Reprinted from Eating Disorders Review
July/August 2001 Volume 12, Number 4
©2001 Gürze Books
Patients with eating disorders are often difficult to treat because of their ambivalence about therapy and lack of motivation to change. Typically they reluctantly enter therapy only after strong pressure by their families, friends, and physicians. Afterward, it’s not unusual for them to drop out of treatment prematurely.
The goal of motivational interviewing is to help clients decide to change by recognizing the discrepancy between their present behavior and their life goals or values. The client, not the therapist, poses the arguments for change. This approach has proved helpful for people who are ambivalent about treatment because the decision to change is not imposed on them by someone else.
Five stages of change
Dr. D. Blake Woodside and colleagues at Toronto General Hospital and the University of Toronto recently designed a pilot group program to increase motivation to change among 38 patients with eating disorders (Int J Eat Disord 2001; 29:393). The program involved motivational enhancement therapy (MET), which is based upon the transtheoretical model of change. This model identifies 5 stages clients pass through while trying to change (pre-contemplation, contemplation, preparation, action, and maintenance). The goal is to identify which stages the clients are in, to help them move through and to achieve lasting change.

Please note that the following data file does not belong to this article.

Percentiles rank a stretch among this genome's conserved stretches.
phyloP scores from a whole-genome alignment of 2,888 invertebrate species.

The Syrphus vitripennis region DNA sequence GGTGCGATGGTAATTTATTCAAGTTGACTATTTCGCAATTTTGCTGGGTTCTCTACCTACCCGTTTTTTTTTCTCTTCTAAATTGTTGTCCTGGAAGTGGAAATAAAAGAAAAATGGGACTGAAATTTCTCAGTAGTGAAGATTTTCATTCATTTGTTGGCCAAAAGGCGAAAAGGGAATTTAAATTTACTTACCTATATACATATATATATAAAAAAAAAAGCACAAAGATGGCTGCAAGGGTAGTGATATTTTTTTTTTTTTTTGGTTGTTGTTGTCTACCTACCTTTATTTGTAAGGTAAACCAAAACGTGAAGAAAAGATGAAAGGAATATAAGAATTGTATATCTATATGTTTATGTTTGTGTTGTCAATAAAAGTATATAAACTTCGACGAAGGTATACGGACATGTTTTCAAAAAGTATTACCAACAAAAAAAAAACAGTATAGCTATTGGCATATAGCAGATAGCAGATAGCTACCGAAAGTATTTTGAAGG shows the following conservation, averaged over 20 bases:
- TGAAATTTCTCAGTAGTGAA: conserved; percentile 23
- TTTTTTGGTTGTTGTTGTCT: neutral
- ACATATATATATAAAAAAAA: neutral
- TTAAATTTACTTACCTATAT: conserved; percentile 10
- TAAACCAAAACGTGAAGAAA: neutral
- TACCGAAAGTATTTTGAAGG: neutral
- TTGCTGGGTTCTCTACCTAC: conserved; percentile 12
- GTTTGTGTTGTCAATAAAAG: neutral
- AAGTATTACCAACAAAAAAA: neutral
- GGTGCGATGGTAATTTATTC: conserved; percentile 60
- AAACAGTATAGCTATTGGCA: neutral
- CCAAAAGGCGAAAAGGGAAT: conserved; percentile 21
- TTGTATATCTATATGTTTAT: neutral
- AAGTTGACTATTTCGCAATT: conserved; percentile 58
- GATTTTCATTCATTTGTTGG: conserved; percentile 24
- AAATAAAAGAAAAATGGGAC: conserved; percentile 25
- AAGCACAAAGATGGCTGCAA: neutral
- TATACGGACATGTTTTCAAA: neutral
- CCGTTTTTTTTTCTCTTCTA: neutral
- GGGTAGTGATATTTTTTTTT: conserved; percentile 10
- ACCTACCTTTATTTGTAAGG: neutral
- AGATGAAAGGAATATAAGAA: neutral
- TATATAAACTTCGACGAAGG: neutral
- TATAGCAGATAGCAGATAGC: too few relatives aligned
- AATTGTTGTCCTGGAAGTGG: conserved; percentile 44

The MET intervention was based on a treatment manual designed for this study, and consisted of 4 hour-long sessions over 4 consecutive weeks. Some topics included the benefits and costs of having an eating disorder and predicting what life would be like in 5 years with and without the disorder.
After intervention, many sought treatment
Nineteen patients completed the study protocol. The only statistically significant difference between those who completed treatment and those who did not was the prevalence of purging: 79% of those who dropped out of the study purged, compared with 42% of those who completed the study.
After the intervention, participants recognized that their disordered eating was a problem; there were decreases in depressive symptoms and interpersonal distrust and an increase in overall self-esteem. After 6 weeks, most of the group members had entered a treatment program.
One of the challenges for the researchers was recruiting patients for the program. Of the initial 38 patients who were assessed for this study, only 27 entered the intervention study. According to the authors, relatively high dropout rate is a good reflection of the very ambivalence and lack of motivation of this study population. The authors suggest that a controlled study with a larger number of participants and longer-term follow-up will help determine if the intervention program can help motivate patients to enter and remain in treatment programs.